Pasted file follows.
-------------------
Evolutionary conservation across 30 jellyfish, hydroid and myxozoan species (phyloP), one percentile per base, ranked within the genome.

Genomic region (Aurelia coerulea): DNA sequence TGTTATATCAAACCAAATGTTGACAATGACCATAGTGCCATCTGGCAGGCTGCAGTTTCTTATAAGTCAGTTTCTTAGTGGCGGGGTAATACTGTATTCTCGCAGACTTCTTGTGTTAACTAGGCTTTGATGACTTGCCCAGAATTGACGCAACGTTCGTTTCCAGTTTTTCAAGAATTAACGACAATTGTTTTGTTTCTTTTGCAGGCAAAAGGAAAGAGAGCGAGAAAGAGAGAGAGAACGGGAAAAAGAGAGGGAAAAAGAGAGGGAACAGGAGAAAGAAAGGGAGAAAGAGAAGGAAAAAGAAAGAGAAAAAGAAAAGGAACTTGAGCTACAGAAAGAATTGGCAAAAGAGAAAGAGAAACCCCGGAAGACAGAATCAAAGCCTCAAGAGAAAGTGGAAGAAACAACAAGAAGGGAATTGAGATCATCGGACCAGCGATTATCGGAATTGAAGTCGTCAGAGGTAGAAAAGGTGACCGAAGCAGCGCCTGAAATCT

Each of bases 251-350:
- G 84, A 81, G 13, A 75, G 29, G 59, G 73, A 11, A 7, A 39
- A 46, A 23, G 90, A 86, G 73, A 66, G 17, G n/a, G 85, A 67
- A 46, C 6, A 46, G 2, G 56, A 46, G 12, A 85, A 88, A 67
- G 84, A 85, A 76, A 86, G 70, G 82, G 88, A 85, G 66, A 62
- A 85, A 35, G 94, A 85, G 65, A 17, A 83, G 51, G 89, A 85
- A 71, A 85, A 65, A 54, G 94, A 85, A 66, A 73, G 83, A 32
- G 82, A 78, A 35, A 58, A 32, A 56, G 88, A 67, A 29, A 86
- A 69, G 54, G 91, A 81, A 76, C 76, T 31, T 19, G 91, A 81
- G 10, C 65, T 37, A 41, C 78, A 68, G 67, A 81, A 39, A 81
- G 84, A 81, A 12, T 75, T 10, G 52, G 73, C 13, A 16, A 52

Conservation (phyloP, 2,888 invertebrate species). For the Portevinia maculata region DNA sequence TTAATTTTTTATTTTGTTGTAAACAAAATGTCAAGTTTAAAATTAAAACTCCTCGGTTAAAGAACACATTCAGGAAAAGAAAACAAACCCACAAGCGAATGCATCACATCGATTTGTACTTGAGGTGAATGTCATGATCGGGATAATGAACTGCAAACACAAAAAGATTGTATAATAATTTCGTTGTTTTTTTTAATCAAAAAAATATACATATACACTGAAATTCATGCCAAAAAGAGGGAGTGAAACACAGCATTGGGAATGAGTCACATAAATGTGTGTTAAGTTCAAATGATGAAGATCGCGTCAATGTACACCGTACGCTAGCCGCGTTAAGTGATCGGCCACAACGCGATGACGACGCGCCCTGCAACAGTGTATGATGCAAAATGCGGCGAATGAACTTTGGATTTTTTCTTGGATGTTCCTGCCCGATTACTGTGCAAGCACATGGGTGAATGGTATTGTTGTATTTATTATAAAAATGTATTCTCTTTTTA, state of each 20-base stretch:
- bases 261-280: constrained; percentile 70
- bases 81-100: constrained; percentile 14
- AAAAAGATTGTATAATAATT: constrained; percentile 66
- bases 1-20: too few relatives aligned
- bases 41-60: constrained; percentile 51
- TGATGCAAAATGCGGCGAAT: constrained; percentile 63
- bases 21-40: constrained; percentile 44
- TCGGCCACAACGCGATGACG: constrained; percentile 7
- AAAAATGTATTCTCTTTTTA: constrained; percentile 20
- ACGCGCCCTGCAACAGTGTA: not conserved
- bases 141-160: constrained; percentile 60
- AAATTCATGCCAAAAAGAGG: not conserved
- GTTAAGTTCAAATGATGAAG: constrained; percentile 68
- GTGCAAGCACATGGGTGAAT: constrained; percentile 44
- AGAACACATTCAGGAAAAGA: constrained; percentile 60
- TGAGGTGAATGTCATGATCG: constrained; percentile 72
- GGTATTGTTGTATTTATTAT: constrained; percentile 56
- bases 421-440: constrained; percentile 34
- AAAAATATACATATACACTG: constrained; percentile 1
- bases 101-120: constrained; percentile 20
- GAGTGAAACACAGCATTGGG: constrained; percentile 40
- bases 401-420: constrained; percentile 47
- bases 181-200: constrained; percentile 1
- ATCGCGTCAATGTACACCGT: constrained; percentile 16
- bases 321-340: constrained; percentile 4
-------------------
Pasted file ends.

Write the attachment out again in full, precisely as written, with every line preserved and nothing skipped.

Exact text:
Evolutionary conservation across 30 jellyfish, hydroid and myxozoan species (phyloP), one percentile per base, ranked within the genome.

Genomic region (Aurelia coerulea): DNA sequence TGTTATATCAAACCAAATGTTGACAATGACCATAGTGCCATCTGGCAGGCTGCAGTTTCTTATAAGTCAGTTTCTTAGTGGCGGGGTAATACTGTATTCTCGCAGACTTCTTGTGTTAACTAGGCTTTGATGACTTGCCCAGAATTGACGCAACGTTCGTTTCCAGTTTTTCAAGAATTAACGACAATTGTTTTGTTTCTTTTGCAGGCAAAAGGAAAGAGAGCGAGAAAGAGAGAGAGAACGGGAAAAAGAGAGGGAAAAAGAGAGGGAACAGGAGAAAGAAAGGGAGAAAGAGAAGGAAAAAGAAAGAGAAAAAGAAAAGGAACTTGAGCTACAGAAAGAATTGGCAAAAGAGAAAGAGAAACCCCGGAAGACAGAATCAAAGCCTCAAGAGAAAGTGGAAGAAACAACAAGAAGGGAATTGAGATCATCGGACCAGCGATTATCGGAATTGAAGTCGTCAGAGGTAGAAAAGGTGACCGAAGCAGCGCCTGAAATCT

Each of bases 251-350:
- G 84, A 81, G 13, A 75, G 29, G 59, G 73, A 11, A 7, A 39
- A 46, A 23, G 90, A 86, G 73, A 66, G 17, G n/a, G 85, A 67
- A 46, C 6, A 46, G 2, G 56, A 46, G 12, A 85, A 88, A 67
- G 84, A 85, A 76, A 86, G 70, G 82, G 88, A 85, G 66, A 62
- A 85, A 35, G 94, A 85, G 65, A 17, A 83, G 51, G 89, A 85
- A 71, A 85, A 65, A 54, G 94, A 85, A 66, A 73, G 83, A 32
- G 82, A 78, A 35, A 58, A 32, A 56, G 88, A 67, A 29, A 86
- A 69, G 54, G 91, A 81, A 76, C 76, T 31, T 19, G 91, A 81
- G 10, C 65, T 37, A 41, C 78, A 68, G 67, A 81, A 39, A 81
- G 84, A 81, A 12, T 75, T 10, G 52, G 73, C 13, A 16, A 52

Conservation (phyloP, 2,888 invertebrate species). For the Portevinia maculata region DNA sequence TTAATTTTTTATTTTGTTGTAAACAAAATGTCAAGTTTAAAATTAAAACTCCTCGGTTAAAGAACACATTCAGGAAAAGAAAACAAACCCACAAGCGAATGCATCACATCGATTTGTACTTGAGGTGAATGTCATGATCGGGATAATGAACTGCAAACACAAAAAGATTGTATAATAATTTCGTTGTTTTTTTTAATCAAAAAAATATACATATACACTGAAATTCATGCCAAAAAGAGGGAGTGAAACACAGCATTGGGAATGAGTCACATAAATGTGTGTTAAGTTCAAATGATGAAGATCGCGTCAATGTACACCGTACGCTAGCCGCGTTAAGTGATCGGCCACAACGCGATGACGACGCGCCCTGCAACAGTGTATGATGCAAAATGCGGCGAATGAACTTTGGATTTTTTCTTGGATGTTCCTGCCCGATTACTGTGCAAGCACATGGGTGAATGGTATTGTTGTATTTATTATAAAAATGTATTCTCTTTTTA, state of each 20-base stretch:
- bases 261-280: constrained; percentile 70
- bases 81-100: constrained; percentile 14
- AAAAAGATTGTATAATAATT: constrained; percentile 66
- bases 1-20: too few relatives aligned
- bases 41-60: constrained; percentile 51
- TGATGCAAAATGCGGCGAAT: constrained; percentile 63
- bases 21-40: constrained; percentile 44
- TCGGCCACAACGCGATGACG: constrained; percentile 7
- AAAAATGTATTCTCTTTTTA: constrained; percentile 20
- ACGCGCCCTGCAACAGTGTA: not conserved
- bases 141-160: constrained; percentile 60
- AAATTCATGCCAAAAAGAGG: not conserved
- GTTAAGTTCAAATGATGAAG: constrained; percentile 68
- GTGCAAGCACATGGGTGAAT: constrained; percentile 44
- AGAACACATTCAGGAAAAGA: constrained; percentile 60
- TGAGGTGAATGTCATGATCG: constrained; percentile 72
- GGTATTGTTGTATTTATTAT: constrained; percentile 56
- bases 421-440: constrained; percentile 34
- AAAAATATACATATACACTG: constrained; percentile 1
- bases 101-120: constrained; percentile 20
- GAGTGAAACACAGCATTGGG: constrained; percentile 40
- bases 401-420: constrained; percentile 47
- bases 181-200: constrained; percentile 1
- ATCGCGTCAATGTACACCGT: constrained; percentile 16
- bases 321-340: constrained; percentile 4